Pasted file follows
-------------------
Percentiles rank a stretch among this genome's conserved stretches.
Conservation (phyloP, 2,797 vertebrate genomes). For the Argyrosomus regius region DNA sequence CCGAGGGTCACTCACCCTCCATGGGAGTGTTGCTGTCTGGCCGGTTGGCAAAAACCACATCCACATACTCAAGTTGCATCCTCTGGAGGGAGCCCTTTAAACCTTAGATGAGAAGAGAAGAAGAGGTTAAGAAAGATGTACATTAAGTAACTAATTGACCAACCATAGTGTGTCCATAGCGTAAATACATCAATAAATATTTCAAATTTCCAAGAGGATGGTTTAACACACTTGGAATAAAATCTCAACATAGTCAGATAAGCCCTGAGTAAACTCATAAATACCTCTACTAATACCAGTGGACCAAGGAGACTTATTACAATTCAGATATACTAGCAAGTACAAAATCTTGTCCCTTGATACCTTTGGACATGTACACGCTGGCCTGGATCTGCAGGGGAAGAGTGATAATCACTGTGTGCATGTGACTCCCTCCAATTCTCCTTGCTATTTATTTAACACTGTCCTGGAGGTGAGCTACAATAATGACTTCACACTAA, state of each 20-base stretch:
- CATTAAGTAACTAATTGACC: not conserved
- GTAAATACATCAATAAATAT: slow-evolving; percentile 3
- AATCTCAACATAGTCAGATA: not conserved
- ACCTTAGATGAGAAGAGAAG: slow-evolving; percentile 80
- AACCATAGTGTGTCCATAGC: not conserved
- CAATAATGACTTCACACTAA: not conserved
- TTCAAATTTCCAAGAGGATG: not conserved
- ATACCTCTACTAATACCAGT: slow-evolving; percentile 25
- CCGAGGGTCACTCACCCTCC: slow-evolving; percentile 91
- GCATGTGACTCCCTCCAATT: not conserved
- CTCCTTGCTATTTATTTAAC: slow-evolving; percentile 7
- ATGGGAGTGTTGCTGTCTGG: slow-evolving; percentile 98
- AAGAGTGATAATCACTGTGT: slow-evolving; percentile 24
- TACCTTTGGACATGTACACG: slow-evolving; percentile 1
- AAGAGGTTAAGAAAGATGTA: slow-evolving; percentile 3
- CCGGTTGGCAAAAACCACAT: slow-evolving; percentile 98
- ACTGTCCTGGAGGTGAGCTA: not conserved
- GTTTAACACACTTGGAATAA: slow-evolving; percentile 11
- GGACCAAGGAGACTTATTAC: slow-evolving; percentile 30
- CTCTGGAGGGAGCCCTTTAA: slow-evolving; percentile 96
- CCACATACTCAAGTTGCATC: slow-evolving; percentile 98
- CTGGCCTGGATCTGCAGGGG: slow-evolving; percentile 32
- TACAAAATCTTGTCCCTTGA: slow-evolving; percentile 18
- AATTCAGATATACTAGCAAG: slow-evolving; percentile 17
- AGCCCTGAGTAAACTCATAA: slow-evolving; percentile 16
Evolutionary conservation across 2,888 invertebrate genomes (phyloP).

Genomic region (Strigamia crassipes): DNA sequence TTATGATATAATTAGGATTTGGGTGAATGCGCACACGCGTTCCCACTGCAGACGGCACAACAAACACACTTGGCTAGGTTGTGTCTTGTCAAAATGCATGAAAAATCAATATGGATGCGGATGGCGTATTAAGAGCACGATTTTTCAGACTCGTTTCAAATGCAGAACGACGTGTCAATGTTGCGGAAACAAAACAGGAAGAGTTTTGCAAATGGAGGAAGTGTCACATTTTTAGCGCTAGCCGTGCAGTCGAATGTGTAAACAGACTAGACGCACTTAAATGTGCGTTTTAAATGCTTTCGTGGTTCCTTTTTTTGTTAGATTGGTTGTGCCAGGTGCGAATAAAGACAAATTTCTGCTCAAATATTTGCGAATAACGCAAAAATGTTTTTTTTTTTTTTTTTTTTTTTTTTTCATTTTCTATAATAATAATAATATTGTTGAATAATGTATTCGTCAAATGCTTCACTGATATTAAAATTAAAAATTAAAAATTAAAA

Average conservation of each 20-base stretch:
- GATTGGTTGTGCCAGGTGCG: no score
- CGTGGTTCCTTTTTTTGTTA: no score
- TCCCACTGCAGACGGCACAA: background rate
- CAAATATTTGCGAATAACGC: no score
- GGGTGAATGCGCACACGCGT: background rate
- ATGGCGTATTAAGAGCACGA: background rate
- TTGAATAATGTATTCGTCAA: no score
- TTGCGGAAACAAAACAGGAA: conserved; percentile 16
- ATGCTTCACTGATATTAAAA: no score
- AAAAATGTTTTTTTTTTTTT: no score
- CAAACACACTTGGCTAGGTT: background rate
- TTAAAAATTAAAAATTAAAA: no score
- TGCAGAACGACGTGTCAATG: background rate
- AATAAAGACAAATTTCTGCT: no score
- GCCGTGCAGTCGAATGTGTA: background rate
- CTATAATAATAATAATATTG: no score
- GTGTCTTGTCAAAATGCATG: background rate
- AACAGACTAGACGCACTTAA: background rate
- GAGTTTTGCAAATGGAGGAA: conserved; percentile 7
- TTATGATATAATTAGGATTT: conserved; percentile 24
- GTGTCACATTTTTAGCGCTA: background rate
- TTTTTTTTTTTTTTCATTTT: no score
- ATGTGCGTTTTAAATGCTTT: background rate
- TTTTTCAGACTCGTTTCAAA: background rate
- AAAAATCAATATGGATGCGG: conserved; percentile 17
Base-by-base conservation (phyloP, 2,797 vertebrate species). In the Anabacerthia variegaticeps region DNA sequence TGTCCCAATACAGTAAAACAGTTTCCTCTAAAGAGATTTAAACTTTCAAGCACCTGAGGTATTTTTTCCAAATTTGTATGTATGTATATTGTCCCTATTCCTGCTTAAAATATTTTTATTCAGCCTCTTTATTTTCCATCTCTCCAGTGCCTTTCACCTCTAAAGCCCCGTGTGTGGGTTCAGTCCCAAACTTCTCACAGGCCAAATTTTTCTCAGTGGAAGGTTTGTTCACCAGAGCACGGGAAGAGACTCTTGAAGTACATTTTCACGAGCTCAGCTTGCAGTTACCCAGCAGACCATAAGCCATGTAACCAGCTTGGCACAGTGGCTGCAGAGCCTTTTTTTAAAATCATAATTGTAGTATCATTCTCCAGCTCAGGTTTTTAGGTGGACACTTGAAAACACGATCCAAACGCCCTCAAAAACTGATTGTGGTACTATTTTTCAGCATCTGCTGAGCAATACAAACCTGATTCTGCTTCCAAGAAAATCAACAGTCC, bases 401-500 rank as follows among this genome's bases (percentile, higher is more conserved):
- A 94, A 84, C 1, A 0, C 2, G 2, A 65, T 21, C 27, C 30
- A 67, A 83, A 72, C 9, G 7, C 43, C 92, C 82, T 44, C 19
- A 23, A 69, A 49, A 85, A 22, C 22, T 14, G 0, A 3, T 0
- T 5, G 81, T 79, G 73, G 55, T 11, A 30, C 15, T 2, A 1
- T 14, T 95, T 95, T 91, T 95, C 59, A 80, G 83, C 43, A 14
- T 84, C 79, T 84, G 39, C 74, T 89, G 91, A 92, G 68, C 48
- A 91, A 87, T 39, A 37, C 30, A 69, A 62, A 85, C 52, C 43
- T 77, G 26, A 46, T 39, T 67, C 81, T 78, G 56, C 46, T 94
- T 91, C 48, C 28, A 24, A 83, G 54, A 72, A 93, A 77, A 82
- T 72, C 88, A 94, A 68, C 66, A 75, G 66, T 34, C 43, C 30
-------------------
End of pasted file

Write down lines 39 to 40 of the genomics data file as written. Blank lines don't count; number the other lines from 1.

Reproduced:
- ATGCTTCACTGATATTAAAA: no score
- AAAAATGTTTTTTTTTTTTT: no score